Kite defiantly keeping age from intervening
SAN FRANCISCO - It wasn't a vintage year for Tom Kite on the Champions Tour, but at age 60, about five weeks from turning 61, Kite knows the definition of vintage is bound to change a little bit.
Still, Kite and 61-year-old Tom Watson are the only sixtysomethings in the elite 30-man field at the Schwab Cup Championship. Not bad, and neither was Kite's opening-round 67 at Harding Park, which left him in T-5, only three strokes behind John Cook.
"Any time you get back here [in this tournament] it's pretty nice," Kite said. "It's really nice if you're over 60. Once you get out on this tour you start to realize your days are numbered. After you've been on the tour for 10 or 11 years, you realize they're really are numbered."
Kite, who didn't win in 2010 but finished 23rd on the money list despite having major shoulder surgery last fall, is playing in his 11th straight season-ending event for the top 30 on the money list, which ties him with Jim Dent and Gil Morgan and he trails only Hale Irwin, who competed in it 13 consecutive times.
"I see all the guys that are in their late-50s and 60s - at times they can still play," Kite said. "It's just a question of being able to do it a little bit more often like we used to be able to. We used to be able to string weeks and weeks, and sometimes months, together of really good golf. Now, you're kind of hoping for one good week, then make a couple of OK weeks, and another good week. It doesn't come as often."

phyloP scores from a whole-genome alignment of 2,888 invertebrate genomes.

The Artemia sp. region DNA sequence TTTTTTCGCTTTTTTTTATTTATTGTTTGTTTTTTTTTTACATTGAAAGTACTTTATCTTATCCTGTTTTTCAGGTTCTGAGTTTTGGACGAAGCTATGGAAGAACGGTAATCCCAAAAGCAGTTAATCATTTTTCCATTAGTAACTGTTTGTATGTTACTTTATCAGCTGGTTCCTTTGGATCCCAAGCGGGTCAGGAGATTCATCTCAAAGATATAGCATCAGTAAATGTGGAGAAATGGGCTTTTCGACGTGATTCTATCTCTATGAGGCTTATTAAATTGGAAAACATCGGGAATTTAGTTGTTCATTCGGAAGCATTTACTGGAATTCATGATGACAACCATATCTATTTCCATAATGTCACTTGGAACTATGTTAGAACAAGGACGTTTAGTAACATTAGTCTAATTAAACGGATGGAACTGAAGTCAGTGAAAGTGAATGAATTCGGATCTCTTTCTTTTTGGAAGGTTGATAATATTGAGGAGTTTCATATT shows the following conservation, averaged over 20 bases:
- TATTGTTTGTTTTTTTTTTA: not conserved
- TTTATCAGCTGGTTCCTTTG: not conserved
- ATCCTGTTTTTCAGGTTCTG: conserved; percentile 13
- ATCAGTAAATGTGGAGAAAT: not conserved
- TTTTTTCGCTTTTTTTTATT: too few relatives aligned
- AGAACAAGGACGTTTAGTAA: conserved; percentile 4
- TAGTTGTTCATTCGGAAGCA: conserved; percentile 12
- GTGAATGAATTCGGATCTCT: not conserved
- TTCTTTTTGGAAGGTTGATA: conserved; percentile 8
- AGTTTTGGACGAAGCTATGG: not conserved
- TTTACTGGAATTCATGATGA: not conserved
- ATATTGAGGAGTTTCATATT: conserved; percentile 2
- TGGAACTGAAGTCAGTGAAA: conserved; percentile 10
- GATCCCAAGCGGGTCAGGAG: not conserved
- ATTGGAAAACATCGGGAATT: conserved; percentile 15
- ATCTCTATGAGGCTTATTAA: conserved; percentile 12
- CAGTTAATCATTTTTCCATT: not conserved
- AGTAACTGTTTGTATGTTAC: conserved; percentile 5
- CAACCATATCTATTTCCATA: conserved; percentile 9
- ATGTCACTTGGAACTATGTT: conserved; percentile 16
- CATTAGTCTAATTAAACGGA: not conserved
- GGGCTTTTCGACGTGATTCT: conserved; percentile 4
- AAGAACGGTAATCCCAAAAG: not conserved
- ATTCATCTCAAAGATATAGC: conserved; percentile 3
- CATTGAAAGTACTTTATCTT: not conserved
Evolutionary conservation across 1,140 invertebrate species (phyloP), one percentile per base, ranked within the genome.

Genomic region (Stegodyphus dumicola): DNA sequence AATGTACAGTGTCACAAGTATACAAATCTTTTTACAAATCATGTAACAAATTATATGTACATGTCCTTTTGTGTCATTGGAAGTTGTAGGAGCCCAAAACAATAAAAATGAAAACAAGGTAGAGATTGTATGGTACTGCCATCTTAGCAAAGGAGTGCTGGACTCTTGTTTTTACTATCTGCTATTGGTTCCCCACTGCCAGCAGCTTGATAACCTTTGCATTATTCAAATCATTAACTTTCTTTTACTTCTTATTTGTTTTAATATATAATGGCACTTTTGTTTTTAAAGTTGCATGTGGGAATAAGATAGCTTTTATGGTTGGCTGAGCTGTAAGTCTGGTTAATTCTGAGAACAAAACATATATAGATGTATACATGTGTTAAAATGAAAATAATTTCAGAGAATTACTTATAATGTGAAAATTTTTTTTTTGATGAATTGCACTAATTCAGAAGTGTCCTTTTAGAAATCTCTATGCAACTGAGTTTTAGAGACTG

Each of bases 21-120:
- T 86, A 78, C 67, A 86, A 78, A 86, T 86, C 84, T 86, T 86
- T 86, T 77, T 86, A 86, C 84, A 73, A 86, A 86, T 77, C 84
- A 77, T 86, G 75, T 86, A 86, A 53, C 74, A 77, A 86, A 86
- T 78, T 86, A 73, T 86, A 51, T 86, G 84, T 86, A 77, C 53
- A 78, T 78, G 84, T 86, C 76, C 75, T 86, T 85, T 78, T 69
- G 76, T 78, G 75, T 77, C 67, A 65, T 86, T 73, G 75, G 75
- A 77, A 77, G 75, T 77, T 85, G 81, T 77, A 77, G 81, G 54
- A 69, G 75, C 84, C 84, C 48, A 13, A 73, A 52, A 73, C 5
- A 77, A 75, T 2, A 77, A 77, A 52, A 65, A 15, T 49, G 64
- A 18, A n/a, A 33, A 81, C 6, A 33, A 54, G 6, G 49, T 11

The good weeks, however infrequent, keep Kite in the arena.
"When you're going through one of those periods when you're not playing well, you say, 'Golly, am I done? Am I finished?'" Kite said. "But then, along about the time you're ready to start packing it up, then all of a sudden you have a good week, and you have a chance [to win]."
This tournament has at least started like it might be one of those, when the aging conundrum recedes. "You just don't string as many good [shots] together," Kite said. "The good ones are still as good; the bad ones are about the same. There's just more bad ones than there used to be."
-- Bill Fields